Choose your best option. Once you find a lender with the best rates and fees, move forward in the process by filling out the application — which will result in a hard credit check. Once you’re officially approved, review the loan documents carefully and sign when you’re ready.
Continue making payments. Continue making monthly payments to your previous creditors until the new loan is finalized and funds are dispersed to your bank account or to the accounts you’re consolidating.
What to do if your financial situation is an emergency
Are debt collectors hounding you daily because your payments are overdue? Unsure of what to do if you need an emergency debt consolidation loan? Here are the steps to take:
Know where you stand right now. It’s time for damage control. Gather all your debts together so you know what you owe and to whom. Also note the interest rate and other fees you may pay (like a late fee). If you haven’t recently, check your credit score to help you narrow down where you should apply for a bad credit debt consolidation loan.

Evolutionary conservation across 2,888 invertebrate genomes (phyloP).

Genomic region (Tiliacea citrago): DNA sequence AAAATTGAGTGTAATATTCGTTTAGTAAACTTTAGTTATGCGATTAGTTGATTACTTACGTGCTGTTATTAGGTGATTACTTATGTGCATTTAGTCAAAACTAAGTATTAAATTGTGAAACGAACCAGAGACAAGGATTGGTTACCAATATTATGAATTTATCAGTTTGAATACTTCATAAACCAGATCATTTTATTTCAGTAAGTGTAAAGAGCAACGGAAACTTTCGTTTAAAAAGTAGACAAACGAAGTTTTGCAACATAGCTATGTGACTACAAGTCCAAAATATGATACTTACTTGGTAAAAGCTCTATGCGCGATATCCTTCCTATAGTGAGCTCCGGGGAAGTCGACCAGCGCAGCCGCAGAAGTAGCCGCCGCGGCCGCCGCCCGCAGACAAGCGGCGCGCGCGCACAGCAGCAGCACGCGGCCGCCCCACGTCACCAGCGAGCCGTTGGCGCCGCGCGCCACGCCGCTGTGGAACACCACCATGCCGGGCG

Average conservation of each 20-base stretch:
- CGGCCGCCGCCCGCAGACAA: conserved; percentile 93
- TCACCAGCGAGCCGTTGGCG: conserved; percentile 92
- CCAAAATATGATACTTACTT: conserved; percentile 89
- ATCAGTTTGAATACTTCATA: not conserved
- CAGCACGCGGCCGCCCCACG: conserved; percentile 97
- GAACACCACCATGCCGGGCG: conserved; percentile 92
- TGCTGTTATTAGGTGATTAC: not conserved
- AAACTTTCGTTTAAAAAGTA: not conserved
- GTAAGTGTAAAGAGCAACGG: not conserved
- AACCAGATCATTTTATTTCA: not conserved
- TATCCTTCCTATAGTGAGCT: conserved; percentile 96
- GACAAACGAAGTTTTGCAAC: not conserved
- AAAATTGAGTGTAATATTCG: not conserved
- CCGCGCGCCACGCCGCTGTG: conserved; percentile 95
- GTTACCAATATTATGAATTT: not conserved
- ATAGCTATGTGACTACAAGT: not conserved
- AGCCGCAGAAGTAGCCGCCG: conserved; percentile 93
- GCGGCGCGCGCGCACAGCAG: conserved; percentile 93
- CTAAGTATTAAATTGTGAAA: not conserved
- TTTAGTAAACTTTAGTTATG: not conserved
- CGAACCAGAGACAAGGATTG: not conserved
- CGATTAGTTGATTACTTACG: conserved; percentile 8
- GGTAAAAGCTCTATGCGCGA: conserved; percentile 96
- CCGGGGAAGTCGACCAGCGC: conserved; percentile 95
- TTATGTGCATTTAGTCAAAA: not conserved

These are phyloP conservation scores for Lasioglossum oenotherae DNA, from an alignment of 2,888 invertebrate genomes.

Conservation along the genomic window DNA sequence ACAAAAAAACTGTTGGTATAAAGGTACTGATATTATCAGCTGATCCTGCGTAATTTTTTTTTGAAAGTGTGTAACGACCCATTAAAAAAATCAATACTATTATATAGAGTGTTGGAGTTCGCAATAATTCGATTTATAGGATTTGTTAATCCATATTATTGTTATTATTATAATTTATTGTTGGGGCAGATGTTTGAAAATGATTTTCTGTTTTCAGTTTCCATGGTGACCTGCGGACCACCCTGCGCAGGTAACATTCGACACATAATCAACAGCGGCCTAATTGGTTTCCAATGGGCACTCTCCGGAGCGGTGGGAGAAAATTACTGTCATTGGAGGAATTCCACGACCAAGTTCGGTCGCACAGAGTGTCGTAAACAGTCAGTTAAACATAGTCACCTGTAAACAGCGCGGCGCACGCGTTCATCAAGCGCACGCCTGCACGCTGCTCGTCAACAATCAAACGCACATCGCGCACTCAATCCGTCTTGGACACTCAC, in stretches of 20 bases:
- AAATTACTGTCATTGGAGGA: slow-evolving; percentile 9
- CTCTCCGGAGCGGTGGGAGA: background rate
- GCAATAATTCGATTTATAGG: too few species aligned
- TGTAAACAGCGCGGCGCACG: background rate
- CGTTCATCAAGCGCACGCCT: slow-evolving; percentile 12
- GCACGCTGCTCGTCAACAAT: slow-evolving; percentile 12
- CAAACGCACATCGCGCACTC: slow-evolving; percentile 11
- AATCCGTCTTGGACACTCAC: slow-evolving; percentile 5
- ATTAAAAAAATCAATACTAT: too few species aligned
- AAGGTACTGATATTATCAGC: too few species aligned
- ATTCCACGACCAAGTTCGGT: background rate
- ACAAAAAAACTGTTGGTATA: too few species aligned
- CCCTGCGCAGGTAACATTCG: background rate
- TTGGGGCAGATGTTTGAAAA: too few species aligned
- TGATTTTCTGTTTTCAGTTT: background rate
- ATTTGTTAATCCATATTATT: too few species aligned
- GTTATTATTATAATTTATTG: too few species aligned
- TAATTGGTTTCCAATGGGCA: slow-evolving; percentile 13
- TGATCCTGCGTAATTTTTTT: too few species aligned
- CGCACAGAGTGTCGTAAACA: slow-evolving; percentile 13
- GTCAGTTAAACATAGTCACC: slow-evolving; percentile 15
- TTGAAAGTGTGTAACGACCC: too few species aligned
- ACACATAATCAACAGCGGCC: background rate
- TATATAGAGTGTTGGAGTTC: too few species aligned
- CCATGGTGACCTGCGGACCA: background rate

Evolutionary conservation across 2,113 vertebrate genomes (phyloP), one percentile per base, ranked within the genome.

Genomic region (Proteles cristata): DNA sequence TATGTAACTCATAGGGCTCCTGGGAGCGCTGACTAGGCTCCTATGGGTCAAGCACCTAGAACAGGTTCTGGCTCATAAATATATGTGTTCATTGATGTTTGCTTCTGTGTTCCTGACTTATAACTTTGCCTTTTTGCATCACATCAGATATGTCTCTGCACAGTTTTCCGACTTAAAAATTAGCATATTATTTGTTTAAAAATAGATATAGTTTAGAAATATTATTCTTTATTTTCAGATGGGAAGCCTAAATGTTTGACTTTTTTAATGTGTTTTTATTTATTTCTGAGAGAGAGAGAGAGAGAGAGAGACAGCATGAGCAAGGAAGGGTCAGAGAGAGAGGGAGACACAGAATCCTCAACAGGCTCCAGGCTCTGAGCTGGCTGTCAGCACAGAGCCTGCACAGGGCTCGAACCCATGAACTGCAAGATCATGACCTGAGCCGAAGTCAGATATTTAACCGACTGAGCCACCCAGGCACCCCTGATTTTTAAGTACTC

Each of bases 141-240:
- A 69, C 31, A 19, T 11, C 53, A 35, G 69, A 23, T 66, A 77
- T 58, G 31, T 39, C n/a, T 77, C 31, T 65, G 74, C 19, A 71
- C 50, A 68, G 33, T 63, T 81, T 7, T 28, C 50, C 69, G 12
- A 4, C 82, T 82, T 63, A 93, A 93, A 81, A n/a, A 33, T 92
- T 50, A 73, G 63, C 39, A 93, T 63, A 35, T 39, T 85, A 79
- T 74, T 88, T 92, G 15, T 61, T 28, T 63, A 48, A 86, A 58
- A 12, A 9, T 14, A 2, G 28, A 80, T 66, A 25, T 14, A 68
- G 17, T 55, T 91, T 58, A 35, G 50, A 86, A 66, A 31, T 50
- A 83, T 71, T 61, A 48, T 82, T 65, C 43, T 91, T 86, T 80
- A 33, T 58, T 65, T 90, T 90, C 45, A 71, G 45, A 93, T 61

Compare debt consolidation loans to find the best fit. Now that you’re armed with your data, start checking your loan options. Compare the origination fees, interest rate, and the final APR (which includes interest rate and any fees assessed). The lowest APR will probably be the best fit, but be sure you can realistically pay it back based on the outlined loan terms.